WHATIZIT?

It is amazing to me that I’m the one working on archiving JBZ.  To be honest I hated studying history in school.  All those dry boring stories and memorizing dates just wasn’t (and still isn’t) my ‘thing’.  To be honest I’m probably learning more about history from just glancing at these old papers then I ever did in any history class.

 

This brings me to today’s blog.  It isn’t really about JBZ.  But in a round about way it is. It’s one of those stories I found just glancing around the Press. I have worked in our South American run including the tapir, screamer, maned wolf and capybara.  And it always seems to me that when up on the board walk in front of those exhibits The Questions I always hear are “Whatizit?” or “What is that thing?”  So imagine my surprise when looking through the Press of June, 1923 I found an article titled “ZOO GETS SOMETHING IN CAGE, BUT WHATIZIT?”  At first, from the title, I believed I was on to something about JBZ, but as I read I discovered that Lincoln Park in Chicago had received a mystery rodent called a ‘diononys’ instead of a ‘rugupus’.

 

I had never heard of those animals, and when I showed the article around work none of the rest of animal staff had either.  So we did what any truly curious would do, we went on line.  The first time I put in ‘rugupus’ the computer in all its wisdom corrected my spelling and led us to Regulus, the brightest star in the constellation of Leo.  OK, so when that didn’t work so I tried ‘diononys’. This led us to Dionysus the Greek god of wine.

 

Next stop was back to the library and the information counter.  I had hoped that there might be an old South American mammal book that could shed some light.  Fortunately they had a more current book that showed a photo of a 3 feet long and 30# rodent called a pacarana with the scientific name Dinomys branickii.  Well I guess that diononys is kinda close to Dinomys and since it had only been ‘discovered’ some 50 years before in 1873.  And since the article did mention it was spotted and the pacarana has spots, I figured that that was one mystery down and one to go.

 

After talking to the ladies at the information desk I found a follow-up article in the middle of August, 1923.  The answer to the rugupus is still not totally answered because this article doesn’t mention them, BUT (and here’s the connection to JBZ) this article does talk about the capydora.  The capydora, was “…a large rodent, is somewhat like the beaver but larger.”  This pretty much matches the description of the capybara.  It made me wonder if we’re the ones messing up the capybara’s name or if they were.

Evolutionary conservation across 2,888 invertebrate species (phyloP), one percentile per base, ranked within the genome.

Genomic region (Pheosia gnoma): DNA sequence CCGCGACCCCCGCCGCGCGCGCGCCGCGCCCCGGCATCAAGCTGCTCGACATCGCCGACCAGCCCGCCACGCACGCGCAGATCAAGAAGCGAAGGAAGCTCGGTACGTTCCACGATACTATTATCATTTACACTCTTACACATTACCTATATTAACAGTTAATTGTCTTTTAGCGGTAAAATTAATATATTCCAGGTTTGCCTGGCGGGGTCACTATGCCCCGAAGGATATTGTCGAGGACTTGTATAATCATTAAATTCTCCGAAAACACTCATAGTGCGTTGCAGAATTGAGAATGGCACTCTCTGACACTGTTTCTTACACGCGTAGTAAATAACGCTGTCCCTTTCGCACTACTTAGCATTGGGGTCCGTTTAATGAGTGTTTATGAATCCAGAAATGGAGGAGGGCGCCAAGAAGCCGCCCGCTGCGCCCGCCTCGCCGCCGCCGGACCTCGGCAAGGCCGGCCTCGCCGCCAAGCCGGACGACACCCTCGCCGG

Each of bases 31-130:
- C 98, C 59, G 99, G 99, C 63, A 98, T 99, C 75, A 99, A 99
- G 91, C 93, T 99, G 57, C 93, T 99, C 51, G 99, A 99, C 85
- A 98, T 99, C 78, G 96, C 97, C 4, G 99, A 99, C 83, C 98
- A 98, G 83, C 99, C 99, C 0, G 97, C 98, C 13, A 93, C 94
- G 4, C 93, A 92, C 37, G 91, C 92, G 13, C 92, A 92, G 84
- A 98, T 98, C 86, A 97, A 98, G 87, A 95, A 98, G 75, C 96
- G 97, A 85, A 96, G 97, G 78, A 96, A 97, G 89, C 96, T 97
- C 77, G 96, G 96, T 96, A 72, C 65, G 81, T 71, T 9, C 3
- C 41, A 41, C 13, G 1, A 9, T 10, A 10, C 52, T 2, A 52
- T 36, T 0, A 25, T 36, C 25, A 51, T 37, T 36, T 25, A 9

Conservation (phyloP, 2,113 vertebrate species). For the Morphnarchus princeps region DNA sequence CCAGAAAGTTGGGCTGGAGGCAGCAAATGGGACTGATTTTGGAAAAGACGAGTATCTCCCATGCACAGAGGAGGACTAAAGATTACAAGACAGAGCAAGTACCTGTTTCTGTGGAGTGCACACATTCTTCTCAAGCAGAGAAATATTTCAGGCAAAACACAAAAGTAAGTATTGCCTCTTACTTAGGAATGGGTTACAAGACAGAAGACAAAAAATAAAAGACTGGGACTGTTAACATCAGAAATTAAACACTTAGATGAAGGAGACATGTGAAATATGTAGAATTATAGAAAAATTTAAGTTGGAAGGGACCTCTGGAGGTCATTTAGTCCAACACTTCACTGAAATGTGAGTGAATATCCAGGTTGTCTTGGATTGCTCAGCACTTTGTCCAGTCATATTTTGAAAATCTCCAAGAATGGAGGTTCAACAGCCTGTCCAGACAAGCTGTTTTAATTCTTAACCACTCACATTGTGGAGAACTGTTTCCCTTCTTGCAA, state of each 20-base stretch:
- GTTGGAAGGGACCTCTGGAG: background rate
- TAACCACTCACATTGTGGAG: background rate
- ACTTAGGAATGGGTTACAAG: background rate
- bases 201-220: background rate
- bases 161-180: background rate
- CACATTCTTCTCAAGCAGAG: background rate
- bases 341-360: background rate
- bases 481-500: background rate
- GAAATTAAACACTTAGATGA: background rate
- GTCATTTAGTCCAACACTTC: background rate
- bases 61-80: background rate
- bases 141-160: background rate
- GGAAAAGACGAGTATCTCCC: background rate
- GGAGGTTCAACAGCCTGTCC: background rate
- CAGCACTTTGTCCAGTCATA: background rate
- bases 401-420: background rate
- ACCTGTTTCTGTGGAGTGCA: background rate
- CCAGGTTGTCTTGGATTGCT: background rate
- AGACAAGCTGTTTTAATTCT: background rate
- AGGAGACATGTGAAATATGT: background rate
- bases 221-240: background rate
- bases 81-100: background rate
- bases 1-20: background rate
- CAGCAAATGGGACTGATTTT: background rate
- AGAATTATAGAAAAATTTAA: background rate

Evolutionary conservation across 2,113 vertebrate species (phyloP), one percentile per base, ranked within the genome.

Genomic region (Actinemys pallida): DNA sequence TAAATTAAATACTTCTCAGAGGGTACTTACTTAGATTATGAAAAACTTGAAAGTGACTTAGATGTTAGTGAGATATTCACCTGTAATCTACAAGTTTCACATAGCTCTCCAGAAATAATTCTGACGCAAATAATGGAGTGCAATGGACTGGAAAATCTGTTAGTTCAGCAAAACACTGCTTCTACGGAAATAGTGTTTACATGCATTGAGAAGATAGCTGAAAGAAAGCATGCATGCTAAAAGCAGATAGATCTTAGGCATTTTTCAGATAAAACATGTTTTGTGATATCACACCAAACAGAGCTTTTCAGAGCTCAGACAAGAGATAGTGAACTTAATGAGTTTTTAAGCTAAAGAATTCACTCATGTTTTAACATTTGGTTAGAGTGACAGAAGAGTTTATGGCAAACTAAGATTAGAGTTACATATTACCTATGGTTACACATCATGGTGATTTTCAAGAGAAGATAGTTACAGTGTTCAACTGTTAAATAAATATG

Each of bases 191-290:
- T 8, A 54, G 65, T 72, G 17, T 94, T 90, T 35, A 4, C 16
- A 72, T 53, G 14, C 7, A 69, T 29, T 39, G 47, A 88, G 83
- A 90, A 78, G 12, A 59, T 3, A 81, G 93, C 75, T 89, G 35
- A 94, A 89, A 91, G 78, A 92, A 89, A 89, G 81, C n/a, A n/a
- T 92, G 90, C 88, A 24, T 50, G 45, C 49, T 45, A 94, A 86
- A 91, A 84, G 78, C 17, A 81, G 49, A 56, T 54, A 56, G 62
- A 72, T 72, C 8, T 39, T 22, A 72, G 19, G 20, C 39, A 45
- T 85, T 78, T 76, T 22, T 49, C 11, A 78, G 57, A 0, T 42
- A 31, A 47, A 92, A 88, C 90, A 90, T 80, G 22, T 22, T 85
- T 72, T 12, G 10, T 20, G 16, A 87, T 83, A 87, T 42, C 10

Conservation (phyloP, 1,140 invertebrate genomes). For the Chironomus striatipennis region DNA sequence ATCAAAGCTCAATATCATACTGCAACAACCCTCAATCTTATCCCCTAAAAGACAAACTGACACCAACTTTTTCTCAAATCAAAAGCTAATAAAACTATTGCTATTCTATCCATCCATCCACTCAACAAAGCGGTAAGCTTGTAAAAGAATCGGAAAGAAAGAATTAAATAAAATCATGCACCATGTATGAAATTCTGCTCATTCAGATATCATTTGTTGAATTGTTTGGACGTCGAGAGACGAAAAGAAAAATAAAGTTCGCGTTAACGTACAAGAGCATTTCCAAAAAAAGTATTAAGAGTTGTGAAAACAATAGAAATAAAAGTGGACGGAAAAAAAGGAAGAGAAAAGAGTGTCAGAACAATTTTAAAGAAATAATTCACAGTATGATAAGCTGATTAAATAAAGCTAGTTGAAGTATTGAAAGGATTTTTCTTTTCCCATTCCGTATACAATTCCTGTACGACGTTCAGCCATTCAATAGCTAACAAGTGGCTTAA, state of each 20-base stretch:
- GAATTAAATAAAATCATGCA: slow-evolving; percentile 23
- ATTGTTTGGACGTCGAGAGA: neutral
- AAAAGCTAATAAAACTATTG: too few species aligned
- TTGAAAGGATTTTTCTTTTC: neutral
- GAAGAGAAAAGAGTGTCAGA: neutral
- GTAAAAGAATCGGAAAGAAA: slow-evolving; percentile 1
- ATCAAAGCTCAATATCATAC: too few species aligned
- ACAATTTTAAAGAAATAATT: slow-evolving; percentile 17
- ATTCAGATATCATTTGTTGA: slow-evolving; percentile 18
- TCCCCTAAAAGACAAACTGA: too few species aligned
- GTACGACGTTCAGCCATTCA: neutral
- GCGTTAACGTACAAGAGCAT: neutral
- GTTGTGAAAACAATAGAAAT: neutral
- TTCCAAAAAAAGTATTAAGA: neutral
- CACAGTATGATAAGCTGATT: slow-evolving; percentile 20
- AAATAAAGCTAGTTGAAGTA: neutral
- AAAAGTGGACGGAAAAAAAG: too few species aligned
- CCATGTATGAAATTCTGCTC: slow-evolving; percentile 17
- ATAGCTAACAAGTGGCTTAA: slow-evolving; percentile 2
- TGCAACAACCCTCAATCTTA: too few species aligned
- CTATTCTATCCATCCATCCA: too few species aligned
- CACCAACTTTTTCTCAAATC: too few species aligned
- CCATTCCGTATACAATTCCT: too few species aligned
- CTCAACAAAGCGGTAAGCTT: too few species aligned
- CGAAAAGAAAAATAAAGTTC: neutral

All of this reminds me that many of our animals were once newly ‘discovered’ and we were the ones asking “What is that thing?”.   Either way I have a feeling that I’m always going to answering the question “Whatizit?”

 

About Andrea Perry

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Andrea recently retired from a 37 year carreer at John Ball Zoo (if you count her time as a volunteer).   She has worked in almost every area of the Zoo, but prefers large mammals.  

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Comments

#1 Jude Avery said:

Andy, What a great article! Interesting tidbits paid off with your research. Thank you!


#2 Sunny Sjaarda said:

Great article Andy. Only you would ever be looking at a old newspaper like that. Also interesting about you as a little girl on a farm. Just another thing I didn't know about you. sunny


#3 Nancy Heineman said:

Maybe you missed your calling as a writer! I didn't know you had another talent besides zoology. What a great time I had reading this!


#4 Sandy Ponsetto said:

I never liked history much either; memorizing wars, dates, politics... meh, who cares? But, like you, I have been sucked into studying history at work and finding it kind of fun. It's like a scavenger hunt-- finding clues and trying to find the answers to solve a puzzle.


#5 Leslie Beukema-Sotala said:

All that and opera too! Good to read about you, the critters, and JBZ.


#6 Juna said:

The Capybara is my favourite animal at the zoo - but I always feel sad to see him because he is alone. Being animals that live in herds, is there a reason he has no buddies?


#7 Andrea Perry said:

We actually have two capybaras, a male and a female.  They are generally together, but we suspect that the female is pregnant so we’ve separated them temporarily.  The male can be quite aggressive with the newborns.  When and if she does give birth and if everything is good, we will definitely make it public! 


#8 Roselyn Raap said:

Great story! 1923, almost a century ago; amazing what we have learened since then. These blogs are wonderful because they keep us up to date on all the amazing animals and amimal related facts out there. Thanks I just realized I had my email address wrong the first time I posted this so I'm doing it again with the correct one, so sorry.


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